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I have a very basic question: how does client_hello or server_hello in SSL handshake determine what SSL/TLS version can it support? I mean, as far as I understand, first client and then server send out the highest possible SSL version they support. But, how is this determined?

Is it the version field in a certificate?

Best regards, HL

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2 Answers 2

This is all described in the TLS specification, appendix E. This is phrased slightly differently in the TLS 1.0, 1.1 and 1.2 specification, but the principle remains the same.

Essentially, the client asks for the highest version it can support and the server responds with the highest version it can support up to the client's version:

min(max. client supported version, max. server supported version)

This works as long as there the resulting version is indeed supported by both parties.

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I understand this part (of negotiation). But what I do not understand is, how does client know what version itself can handle? To be more precise, how does it know what version to put into client_hello? –  user1323865 Jan 10 '13 at 11:24
Ah, well it's up to its own TLS library (and perhaps which of the versions supported by that library are enabled via its configuration). An SSL/TLS library where TLS 1.1 is implemented but TLS 1.2 isn't will simply send at most a TLS 1.1 client hello. –  Bruno Jan 10 '13 at 11:27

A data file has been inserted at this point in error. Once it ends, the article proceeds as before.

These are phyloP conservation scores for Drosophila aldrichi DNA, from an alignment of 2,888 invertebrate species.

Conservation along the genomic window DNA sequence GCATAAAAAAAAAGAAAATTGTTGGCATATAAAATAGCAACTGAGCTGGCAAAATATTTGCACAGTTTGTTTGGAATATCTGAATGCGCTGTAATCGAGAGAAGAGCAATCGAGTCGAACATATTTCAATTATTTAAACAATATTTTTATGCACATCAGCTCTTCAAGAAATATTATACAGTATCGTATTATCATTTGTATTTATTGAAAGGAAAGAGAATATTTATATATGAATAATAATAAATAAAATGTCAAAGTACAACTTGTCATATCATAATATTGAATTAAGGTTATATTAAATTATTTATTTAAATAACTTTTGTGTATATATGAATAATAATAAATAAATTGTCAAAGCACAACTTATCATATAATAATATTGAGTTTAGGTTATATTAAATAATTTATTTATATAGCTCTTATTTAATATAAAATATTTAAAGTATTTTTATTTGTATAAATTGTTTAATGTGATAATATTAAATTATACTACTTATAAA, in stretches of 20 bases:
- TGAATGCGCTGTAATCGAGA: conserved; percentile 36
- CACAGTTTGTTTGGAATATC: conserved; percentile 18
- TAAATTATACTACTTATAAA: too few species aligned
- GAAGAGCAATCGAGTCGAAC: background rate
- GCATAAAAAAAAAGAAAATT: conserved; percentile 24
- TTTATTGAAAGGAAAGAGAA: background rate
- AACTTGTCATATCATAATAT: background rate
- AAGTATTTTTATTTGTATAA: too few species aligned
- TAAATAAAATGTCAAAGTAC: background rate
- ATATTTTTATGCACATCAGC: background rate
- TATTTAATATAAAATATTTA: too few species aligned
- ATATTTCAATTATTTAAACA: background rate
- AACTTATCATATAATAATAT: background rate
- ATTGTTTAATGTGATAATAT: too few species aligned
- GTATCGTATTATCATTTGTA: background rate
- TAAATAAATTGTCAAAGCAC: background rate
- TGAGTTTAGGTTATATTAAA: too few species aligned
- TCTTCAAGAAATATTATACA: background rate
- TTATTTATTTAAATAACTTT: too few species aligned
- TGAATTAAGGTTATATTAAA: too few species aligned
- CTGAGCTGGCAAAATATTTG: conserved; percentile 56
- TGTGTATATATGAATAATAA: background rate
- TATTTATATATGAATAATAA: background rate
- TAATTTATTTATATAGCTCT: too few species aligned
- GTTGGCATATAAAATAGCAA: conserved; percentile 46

The client is responsible for initiating an SSL handshake by sending the ClientHello message. If this isn't the first message that is sent, the server responds with an error and shuts down the socket.

The client advertises to the server which cipher specs it supports, it's not required to support all of them.

The client sends the server the client's SSL version number, cipher settings, session-specific data, and other information that the server needs to communicate with the client using SSL.

The client also sends a challenge token, which the server must encrypt using the newly negotiated key before sending back the encrypted value, in its hello message. The client verifies that the decrypted token is the same as what was sent. If it's not, the handshake is rejected.

View the complete demo here

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